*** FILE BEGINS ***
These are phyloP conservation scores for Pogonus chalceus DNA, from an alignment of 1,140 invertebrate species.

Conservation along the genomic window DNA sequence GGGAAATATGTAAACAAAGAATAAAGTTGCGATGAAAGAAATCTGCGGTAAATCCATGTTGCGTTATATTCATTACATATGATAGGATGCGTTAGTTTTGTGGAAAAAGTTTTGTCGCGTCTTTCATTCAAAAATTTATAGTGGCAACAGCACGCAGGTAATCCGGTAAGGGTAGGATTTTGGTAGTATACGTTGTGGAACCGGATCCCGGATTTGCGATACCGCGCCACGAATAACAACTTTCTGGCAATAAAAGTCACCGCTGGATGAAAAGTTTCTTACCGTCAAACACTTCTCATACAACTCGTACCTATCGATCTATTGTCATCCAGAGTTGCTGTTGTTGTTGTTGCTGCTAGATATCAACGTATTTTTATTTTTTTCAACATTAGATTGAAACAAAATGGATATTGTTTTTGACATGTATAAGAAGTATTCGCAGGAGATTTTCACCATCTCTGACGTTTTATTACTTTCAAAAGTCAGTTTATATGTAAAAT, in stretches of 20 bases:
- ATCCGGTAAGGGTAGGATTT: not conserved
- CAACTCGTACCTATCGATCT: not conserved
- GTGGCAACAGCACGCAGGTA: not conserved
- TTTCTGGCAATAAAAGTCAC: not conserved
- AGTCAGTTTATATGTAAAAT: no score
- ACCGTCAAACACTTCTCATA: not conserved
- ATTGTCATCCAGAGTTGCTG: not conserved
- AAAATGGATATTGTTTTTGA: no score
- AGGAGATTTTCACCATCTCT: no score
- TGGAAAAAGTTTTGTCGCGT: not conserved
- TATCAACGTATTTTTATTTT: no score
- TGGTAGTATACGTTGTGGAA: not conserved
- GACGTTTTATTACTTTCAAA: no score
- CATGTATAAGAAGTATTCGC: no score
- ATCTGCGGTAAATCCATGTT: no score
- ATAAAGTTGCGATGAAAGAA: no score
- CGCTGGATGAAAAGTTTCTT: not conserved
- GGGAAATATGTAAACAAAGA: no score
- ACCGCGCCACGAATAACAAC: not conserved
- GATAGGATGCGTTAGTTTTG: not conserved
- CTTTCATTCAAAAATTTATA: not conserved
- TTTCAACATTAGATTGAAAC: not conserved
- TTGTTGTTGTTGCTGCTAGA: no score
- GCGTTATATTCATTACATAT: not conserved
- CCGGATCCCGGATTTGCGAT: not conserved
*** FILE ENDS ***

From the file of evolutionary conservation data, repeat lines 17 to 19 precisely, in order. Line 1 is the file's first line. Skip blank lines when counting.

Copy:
- ATCTGCGGTAAATCCATGTT: no score
- ATAAAGTTGCGATGAAAGAA: no score
- CGCTGGATGAAAAGTTTCTT: not conserved